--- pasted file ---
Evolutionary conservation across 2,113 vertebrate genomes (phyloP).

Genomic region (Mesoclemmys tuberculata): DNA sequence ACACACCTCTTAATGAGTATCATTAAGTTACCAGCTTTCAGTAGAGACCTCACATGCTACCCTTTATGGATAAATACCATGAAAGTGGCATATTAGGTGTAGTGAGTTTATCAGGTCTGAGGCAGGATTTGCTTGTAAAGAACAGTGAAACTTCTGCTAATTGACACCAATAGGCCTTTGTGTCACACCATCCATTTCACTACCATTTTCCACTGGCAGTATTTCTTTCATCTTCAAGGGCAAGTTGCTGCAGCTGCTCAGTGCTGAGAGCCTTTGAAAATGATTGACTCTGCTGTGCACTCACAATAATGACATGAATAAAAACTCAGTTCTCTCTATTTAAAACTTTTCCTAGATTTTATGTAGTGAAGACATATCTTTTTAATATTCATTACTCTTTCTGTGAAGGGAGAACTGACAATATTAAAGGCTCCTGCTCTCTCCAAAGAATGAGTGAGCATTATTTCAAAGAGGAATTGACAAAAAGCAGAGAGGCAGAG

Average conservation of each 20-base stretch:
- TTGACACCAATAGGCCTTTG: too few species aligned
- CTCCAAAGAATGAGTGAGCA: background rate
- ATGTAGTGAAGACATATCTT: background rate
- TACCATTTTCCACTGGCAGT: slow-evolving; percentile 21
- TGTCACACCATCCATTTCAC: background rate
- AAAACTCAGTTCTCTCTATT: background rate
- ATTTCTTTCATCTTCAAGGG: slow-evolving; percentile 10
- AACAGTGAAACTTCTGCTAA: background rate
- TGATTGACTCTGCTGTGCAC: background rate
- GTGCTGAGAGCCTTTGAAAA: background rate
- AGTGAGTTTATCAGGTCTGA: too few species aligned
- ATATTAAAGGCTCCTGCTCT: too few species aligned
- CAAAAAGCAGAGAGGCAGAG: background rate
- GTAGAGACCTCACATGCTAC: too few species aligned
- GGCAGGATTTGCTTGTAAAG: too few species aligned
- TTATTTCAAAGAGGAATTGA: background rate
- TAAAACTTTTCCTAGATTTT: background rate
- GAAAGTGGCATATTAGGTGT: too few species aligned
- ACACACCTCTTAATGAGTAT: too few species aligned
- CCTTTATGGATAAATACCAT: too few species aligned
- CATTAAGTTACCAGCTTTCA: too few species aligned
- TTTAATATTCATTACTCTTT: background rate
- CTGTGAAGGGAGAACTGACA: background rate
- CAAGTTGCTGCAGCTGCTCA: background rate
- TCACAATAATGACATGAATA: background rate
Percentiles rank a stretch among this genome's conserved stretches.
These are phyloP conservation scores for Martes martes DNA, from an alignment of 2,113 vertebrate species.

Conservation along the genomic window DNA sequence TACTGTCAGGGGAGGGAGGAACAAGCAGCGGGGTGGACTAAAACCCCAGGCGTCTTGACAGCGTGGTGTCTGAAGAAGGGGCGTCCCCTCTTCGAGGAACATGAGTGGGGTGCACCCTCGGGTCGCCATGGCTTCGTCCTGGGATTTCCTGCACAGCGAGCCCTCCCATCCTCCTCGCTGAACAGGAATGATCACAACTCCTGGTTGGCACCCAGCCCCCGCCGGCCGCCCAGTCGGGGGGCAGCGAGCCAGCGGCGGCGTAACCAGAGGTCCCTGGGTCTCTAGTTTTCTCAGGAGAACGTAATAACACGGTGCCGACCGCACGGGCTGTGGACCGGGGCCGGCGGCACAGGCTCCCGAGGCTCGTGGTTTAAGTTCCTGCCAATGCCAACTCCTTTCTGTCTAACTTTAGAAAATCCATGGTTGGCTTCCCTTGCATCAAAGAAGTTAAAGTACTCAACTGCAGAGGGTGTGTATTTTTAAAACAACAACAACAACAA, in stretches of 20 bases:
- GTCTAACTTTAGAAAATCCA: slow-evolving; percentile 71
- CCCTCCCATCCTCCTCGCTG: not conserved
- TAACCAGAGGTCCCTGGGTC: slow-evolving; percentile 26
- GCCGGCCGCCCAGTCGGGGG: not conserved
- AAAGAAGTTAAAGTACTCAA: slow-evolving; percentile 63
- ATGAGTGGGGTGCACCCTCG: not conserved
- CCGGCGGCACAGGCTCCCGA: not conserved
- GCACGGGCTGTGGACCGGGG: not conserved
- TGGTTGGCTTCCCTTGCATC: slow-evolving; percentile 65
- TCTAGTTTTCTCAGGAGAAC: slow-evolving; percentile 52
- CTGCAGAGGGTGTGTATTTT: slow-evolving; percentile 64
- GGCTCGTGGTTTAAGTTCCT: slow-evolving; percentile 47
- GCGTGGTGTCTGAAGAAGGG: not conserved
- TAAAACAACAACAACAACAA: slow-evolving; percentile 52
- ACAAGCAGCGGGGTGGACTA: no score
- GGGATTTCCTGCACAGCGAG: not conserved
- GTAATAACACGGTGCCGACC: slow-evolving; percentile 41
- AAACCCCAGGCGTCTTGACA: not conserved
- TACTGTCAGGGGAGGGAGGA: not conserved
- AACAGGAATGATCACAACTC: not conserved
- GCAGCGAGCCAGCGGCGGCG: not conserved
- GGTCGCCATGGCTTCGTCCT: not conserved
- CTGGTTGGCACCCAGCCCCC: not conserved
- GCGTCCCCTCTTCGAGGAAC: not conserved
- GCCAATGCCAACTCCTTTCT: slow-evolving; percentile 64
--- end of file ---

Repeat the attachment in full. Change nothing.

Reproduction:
Evolutionary conservation across 2,113 vertebrate genomes (phyloP).

Genomic region (Mesoclemmys tuberculata): DNA sequence ACACACCTCTTAATGAGTATCATTAAGTTACCAGCTTTCAGTAGAGACCTCACATGCTACCCTTTATGGATAAATACCATGAAAGTGGCATATTAGGTGTAGTGAGTTTATCAGGTCTGAGGCAGGATTTGCTTGTAAAGAACAGTGAAACTTCTGCTAATTGACACCAATAGGCCTTTGTGTCACACCATCCATTTCACTACCATTTTCCACTGGCAGTATTTCTTTCATCTTCAAGGGCAAGTTGCTGCAGCTGCTCAGTGCTGAGAGCCTTTGAAAATGATTGACTCTGCTGTGCACTCACAATAATGACATGAATAAAAACTCAGTTCTCTCTATTTAAAACTTTTCCTAGATTTTATGTAGTGAAGACATATCTTTTTAATATTCATTACTCTTTCTGTGAAGGGAGAACTGACAATATTAAAGGCTCCTGCTCTCTCCAAAGAATGAGTGAGCATTATTTCAAAGAGGAATTGACAAAAAGCAGAGAGGCAGAG

Average conservation of each 20-base stretch:
- TTGACACCAATAGGCCTTTG: too few species aligned
- CTCCAAAGAATGAGTGAGCA: background rate
- ATGTAGTGAAGACATATCTT: background rate
- TACCATTTTCCACTGGCAGT: slow-evolving; percentile 21
- TGTCACACCATCCATTTCAC: background rate
- AAAACTCAGTTCTCTCTATT: background rate
- ATTTCTTTCATCTTCAAGGG: slow-evolving; percentile 10
- AACAGTGAAACTTCTGCTAA: background rate
- TGATTGACTCTGCTGTGCAC: background rate
- GTGCTGAGAGCCTTTGAAAA: background rate
- AGTGAGTTTATCAGGTCTGA: too few species aligned
- ATATTAAAGGCTCCTGCTCT: too few species aligned
- CAAAAAGCAGAGAGGCAGAG: background rate
- GTAGAGACCTCACATGCTAC: too few species aligned
- GGCAGGATTTGCTTGTAAAG: too few species aligned
- TTATTTCAAAGAGGAATTGA: background rate
- TAAAACTTTTCCTAGATTTT: background rate
- GAAAGTGGCATATTAGGTGT: too few species aligned
- ACACACCTCTTAATGAGTAT: too few species aligned
- CCTTTATGGATAAATACCAT: too few species aligned
- CATTAAGTTACCAGCTTTCA: too few species aligned
- TTTAATATTCATTACTCTTT: background rate
- CTGTGAAGGGAGAACTGACA: background rate
- CAAGTTGCTGCAGCTGCTCA: background rate
- TCACAATAATGACATGAATA: background rate
Percentiles rank a stretch among this genome's conserved stretches.
These are phyloP conservation scores for Martes martes DNA, from an alignment of 2,113 vertebrate species.

Conservation along the genomic window DNA sequence TACTGTCAGGGGAGGGAGGAACAAGCAGCGGGGTGGACTAAAACCCCAGGCGTCTTGACAGCGTGGTGTCTGAAGAAGGGGCGTCCCCTCTTCGAGGAACATGAGTGGGGTGCACCCTCGGGTCGCCATGGCTTCGTCCTGGGATTTCCTGCACAGCGAGCCCTCCCATCCTCCTCGCTGAACAGGAATGATCACAACTCCTGGTTGGCACCCAGCCCCCGCCGGCCGCCCAGTCGGGGGGCAGCGAGCCAGCGGCGGCGTAACCAGAGGTCCCTGGGTCTCTAGTTTTCTCAGGAGAACGTAATAACACGGTGCCGACCGCACGGGCTGTGGACCGGGGCCGGCGGCACAGGCTCCCGAGGCTCGTGGTTTAAGTTCCTGCCAATGCCAACTCCTTTCTGTCTAACTTTAGAAAATCCATGGTTGGCTTCCCTTGCATCAAAGAAGTTAAAGTACTCAACTGCAGAGGGTGTGTATTTTTAAAACAACAACAACAACAA, in stretches of 20 bases:
- GTCTAACTTTAGAAAATCCA: slow-evolving; percentile 71
- CCCTCCCATCCTCCTCGCTG: not conserved
- TAACCAGAGGTCCCTGGGTC: slow-evolving; percentile 26
- GCCGGCCGCCCAGTCGGGGG: not conserved
- AAAGAAGTTAAAGTACTCAA: slow-evolving; percentile 63
- ATGAGTGGGGTGCACCCTCG: not conserved
- CCGGCGGCACAGGCTCCCGA: not conserved
- GCACGGGCTGTGGACCGGGG: not conserved
- TGGTTGGCTTCCCTTGCATC: slow-evolving; percentile 65
- TCTAGTTTTCTCAGGAGAAC: slow-evolving; percentile 52
- CTGCAGAGGGTGTGTATTTT: slow-evolving; percentile 64
- GGCTCGTGGTTTAAGTTCCT: slow-evolving; percentile 47
- GCGTGGTGTCTGAAGAAGGG: not conserved
- TAAAACAACAACAACAACAA: slow-evolving; percentile 52
- ACAAGCAGCGGGGTGGACTA: no score
- GGGATTTCCTGCACAGCGAG: not conserved
- GTAATAACACGGTGCCGACC: slow-evolving; percentile 41
- AAACCCCAGGCGTCTTGACA: not conserved
- TACTGTCAGGGGAGGGAGGA: not conserved
- AACAGGAATGATCACAACTC: not conserved
- GCAGCGAGCCAGCGGCGGCG: not conserved
- GGTCGCCATGGCTTCGTCCT: not conserved
- CTGGTTGGCACCCAGCCCCC: not conserved
- GCGTCCCCTCTTCGAGGAAC: not conserved
- GCCAATGCCAACTCCTTTCT: slow-evolving; percentile 64